I’ve noted often in the past that most of what I preach and practice when it comes to marketing and community-building, I learned during those four years of Mondays, and by the end of the night last Monday, I realized how big a hole I’d created when I walked away from that part of my life. So, I’m back.
Perhaps it’s just the drama this week offered — from the tragic and inspiring events in Boston, to some big things starting to shake loose at the day job — combining with the unexpected introduction to some good poems, but I’m getting that feeling again, a tentative spark that danced unusually bright in my brain throughout my run this morning. It wasn’t a full-fledged poem, just the beginnings of one, words and ideas tap-dancing to a vaguely familiar rhythm, a lucid dream that lasted for a couple of miles before threatening to fade if I didn’t write them down. So I did, cheating my cooldown and stretching to get to the computer as fast as I could.
In the beginning, when I was trying to sell my first novel, I had a weird experience of editors really wanting me to write, sort of magic realism set in the Caribbean, or about recent immigrants with a magical ability (I’ve had two editors actually give me that logline and ask if I’d be interested in writing that story, but it’s just not there for me, I’ve got other stories still to tell). There was a strong sense that, hey, this is how you can be marketed as a Caribbean novelist.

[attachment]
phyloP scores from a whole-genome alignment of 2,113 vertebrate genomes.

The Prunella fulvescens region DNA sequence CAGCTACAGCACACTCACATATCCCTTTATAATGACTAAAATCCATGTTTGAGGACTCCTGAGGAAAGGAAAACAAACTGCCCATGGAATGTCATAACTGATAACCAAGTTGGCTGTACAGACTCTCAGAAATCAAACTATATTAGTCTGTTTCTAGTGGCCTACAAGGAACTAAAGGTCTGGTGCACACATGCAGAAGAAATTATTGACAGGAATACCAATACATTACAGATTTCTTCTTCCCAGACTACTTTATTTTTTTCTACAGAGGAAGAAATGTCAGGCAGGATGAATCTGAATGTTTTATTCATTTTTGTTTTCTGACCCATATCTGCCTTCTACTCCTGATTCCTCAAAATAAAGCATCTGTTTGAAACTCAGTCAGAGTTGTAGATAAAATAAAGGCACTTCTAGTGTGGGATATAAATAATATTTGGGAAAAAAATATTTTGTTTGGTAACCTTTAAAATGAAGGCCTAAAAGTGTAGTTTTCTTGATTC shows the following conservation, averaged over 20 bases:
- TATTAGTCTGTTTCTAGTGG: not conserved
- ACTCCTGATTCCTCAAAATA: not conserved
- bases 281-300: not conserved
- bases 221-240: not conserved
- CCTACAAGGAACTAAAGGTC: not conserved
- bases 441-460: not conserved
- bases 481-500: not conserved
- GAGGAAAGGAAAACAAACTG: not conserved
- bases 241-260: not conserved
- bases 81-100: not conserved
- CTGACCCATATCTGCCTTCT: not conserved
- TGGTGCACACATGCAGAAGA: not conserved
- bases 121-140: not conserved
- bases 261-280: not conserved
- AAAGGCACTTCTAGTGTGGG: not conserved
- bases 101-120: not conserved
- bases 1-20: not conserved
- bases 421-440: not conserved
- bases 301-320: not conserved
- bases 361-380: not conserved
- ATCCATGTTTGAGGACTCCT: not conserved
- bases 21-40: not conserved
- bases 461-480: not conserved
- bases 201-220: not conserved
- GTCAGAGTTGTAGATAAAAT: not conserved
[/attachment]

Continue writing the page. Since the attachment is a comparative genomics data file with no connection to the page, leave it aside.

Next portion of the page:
Interestingly, Spiegelman nails the underlying problem with poetry in general, though he seems to imply it’s a flaw related more to a poet’s level of experience with form rather than an inherent flaw in poetry in general, but especially that written for the page. While formal poetry has never been my cup of tea, the vast majority of poetry — formal and free verse, written and oral — actually bores me to tears for the exact reasons Spiegelman notes.
It will be interesting to see what other publisher can successfully go the Marvel route; with a $2B+ worldwide box office already in for the Avengers’ on-screen storyworld (one that still bizarrely lives in total isolation from the comics), I’m guessing several will make the attempt within the next 2-3 years. Two gaming franchises I think have some serious transmedia potential are Bethesda’s The Elder Scrolls and Activision’s Skylanders, though you might be surprised by which one I think has the most potential.